Posts Tagged ‘valentine’s day candy’

Roses are Red…

Monday, January 21st, 2013 by Jessica Prokop

Lots of things are red! Roses are also expensive and short lived, and they don’t taste very good. Let’s tackle these issues one at a time, shall we?

Price (Reality) Check

It’s common knowledge that the price of flowers skyrockets around Valentine’s Day… especially red roses. It doesn’t seem fair to take advantage of those who are trying to express some love to one another. Talk about hypocrisy! Candy doesn’t play dirty like that. Our prices are the same every day, no matter what time of the year you want candy or what color you’re looking for.

Life Expectency

When was it decided that presenting someone with a gift that dies quickly should ever be considered an acceptable symbol of love? Flowers have a life expectancy of – what? — maybe a week. Perhaps a little longer if you put the effort into all the recommended tricks of the trade to preserve them. If your beloved is a true klutz, they can end up killing them even faster while trying to extend their sentimental life.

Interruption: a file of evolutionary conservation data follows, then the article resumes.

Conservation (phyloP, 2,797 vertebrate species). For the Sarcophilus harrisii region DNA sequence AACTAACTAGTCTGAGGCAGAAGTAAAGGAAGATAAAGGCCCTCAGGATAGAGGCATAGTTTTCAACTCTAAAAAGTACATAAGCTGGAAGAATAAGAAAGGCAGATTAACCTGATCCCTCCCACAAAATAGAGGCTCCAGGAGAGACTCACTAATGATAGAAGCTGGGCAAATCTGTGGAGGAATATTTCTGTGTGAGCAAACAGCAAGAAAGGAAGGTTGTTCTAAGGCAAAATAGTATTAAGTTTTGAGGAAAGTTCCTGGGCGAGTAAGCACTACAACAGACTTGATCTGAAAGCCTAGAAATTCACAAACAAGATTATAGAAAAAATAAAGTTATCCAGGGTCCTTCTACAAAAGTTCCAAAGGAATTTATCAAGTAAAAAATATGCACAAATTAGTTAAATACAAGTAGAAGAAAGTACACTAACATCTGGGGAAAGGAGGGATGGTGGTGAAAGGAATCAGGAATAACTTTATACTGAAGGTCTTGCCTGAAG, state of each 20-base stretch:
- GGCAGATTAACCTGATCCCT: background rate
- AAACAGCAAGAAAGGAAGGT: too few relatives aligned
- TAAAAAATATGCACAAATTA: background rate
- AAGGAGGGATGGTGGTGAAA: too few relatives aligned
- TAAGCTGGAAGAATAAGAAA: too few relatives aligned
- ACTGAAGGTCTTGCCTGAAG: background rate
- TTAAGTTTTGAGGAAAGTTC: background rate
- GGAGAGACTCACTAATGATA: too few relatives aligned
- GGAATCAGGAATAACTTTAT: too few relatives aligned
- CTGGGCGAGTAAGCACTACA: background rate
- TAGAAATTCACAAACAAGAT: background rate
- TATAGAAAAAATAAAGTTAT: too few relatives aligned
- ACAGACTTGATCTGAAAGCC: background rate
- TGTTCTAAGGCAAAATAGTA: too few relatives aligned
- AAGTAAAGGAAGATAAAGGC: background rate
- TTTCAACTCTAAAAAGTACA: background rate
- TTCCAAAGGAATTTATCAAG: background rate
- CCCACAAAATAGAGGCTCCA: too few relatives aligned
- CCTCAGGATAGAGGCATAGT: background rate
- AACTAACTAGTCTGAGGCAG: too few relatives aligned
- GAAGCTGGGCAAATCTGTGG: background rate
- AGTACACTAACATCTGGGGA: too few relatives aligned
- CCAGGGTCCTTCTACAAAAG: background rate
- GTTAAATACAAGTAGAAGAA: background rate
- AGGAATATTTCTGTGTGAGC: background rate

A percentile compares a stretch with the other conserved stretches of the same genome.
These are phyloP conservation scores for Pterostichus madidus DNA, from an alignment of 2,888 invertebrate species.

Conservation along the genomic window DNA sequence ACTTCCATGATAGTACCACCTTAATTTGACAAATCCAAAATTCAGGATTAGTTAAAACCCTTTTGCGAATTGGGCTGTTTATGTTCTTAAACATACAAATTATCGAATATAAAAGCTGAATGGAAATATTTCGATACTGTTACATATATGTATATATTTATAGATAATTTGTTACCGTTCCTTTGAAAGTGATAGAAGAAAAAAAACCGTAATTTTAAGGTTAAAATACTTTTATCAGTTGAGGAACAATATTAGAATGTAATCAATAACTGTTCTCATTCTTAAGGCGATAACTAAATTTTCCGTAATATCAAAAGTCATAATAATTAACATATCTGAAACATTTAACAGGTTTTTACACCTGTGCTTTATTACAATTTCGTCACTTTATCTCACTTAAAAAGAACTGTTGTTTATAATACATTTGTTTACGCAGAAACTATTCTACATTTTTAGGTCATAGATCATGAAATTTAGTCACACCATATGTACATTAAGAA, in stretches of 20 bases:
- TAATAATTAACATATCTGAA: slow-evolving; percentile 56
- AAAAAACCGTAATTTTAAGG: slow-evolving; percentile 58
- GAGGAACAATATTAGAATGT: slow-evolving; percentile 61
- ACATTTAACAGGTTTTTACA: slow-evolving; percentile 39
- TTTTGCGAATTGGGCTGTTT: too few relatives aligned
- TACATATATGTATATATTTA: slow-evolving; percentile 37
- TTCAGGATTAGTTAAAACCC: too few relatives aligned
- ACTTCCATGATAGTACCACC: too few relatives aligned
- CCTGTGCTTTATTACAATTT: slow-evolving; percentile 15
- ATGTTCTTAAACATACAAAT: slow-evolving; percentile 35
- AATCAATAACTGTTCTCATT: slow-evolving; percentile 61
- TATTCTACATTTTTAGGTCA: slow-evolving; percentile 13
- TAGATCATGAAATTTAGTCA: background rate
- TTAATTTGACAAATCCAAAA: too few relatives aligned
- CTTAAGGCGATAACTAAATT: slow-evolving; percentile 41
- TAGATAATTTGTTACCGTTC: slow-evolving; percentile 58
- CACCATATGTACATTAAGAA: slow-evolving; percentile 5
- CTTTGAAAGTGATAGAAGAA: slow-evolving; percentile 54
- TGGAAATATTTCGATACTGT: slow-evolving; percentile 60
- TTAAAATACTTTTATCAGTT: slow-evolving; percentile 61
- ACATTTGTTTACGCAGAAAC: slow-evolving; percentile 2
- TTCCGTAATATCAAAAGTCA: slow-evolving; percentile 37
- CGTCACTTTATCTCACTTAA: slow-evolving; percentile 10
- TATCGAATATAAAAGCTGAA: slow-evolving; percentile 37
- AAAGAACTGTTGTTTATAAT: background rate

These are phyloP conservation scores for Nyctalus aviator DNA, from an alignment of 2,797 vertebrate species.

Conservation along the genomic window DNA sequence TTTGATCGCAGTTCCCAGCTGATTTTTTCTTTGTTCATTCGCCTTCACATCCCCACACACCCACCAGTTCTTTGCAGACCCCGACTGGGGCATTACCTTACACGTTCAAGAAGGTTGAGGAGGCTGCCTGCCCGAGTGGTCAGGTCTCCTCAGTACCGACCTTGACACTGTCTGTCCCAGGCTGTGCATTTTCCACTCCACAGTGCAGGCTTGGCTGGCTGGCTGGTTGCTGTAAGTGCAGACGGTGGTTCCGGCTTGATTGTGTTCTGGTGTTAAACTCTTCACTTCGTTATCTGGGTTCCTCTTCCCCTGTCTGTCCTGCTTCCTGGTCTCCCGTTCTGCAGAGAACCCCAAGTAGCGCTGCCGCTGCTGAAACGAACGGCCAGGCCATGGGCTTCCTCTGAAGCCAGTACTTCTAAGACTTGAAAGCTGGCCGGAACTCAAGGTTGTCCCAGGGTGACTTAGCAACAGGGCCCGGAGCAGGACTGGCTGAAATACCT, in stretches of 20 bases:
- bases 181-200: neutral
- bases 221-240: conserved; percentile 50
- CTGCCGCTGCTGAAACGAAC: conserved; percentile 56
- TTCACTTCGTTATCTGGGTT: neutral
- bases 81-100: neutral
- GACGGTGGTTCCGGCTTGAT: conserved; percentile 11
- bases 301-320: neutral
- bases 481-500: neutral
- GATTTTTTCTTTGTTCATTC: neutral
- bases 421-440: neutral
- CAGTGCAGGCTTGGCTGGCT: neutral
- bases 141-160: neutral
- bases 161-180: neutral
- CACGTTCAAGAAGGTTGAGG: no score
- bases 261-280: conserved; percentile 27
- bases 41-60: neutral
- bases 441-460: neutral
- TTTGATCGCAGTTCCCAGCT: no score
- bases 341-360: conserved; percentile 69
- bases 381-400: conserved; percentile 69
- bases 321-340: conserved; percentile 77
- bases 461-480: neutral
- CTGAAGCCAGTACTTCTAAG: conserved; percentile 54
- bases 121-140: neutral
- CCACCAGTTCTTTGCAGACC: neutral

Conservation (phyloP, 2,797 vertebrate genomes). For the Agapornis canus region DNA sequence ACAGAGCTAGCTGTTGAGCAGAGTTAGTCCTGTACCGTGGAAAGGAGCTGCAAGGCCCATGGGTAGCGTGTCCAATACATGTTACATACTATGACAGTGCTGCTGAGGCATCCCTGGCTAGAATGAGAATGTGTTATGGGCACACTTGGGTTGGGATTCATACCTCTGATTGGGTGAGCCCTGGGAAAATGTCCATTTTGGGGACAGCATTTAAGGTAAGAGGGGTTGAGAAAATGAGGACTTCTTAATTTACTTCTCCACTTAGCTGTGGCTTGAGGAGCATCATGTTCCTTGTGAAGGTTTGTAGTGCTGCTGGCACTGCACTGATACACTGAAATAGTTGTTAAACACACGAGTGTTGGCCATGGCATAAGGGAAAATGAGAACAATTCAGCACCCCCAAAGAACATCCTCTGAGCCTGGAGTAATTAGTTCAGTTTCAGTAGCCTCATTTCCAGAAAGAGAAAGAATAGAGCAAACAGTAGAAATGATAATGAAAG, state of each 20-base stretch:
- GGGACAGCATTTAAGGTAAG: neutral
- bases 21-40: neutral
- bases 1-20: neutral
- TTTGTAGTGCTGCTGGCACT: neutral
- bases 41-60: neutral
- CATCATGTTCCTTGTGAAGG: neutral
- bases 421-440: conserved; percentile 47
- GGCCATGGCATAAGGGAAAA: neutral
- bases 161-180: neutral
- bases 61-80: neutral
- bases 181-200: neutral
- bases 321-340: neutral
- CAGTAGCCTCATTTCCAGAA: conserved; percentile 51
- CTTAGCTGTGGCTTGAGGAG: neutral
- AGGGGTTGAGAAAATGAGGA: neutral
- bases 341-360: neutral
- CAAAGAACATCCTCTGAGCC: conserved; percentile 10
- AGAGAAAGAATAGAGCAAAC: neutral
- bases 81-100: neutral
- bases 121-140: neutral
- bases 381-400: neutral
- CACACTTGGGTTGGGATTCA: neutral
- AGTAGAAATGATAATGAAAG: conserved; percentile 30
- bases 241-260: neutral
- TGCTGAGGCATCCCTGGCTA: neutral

Better to bestow a giant, 5-pound Hershey Bar and say (metaphorically) “My love is this big, and will last this long.” Consider the bunches of love implied by this Cherry Heart Lollipop Bouquet. Or the sappy sentiment of a big kiss. Any of these treats is sure to outlast any flower  (though the length of time they remain available is directly proportionate to your rate of consumption) and be fun to share. Shouldn’t sharing be part of everyone’s Valentine’s Day experience?

Sugar is Sweet

Candy Contest Winner
Just like your love! And it comes in many forms, suitable for the most hopeless romantics and the best of friends. There are as many ways to express your love through candy as there are types of love! Plus, let’s not forget that chocolate is the perfect mood booster. When it comes to chocolate, the more the merrier (literally)!

Still not convinced that Valentine’s Day just isn’t Valentine’s Day without the flowers to go along with that traditional heart-shaped box? We understand, and we’re here to help. So then why not make Valentine’s Day a 2-day event? Candy on the day of, and an encore of flowers the day after (when roses are often sold at a steep discount). Stretch out the celebration while keeping some money in your pocket (perhaps to put towards a future dinner date). 

You’ll get bonus points all around!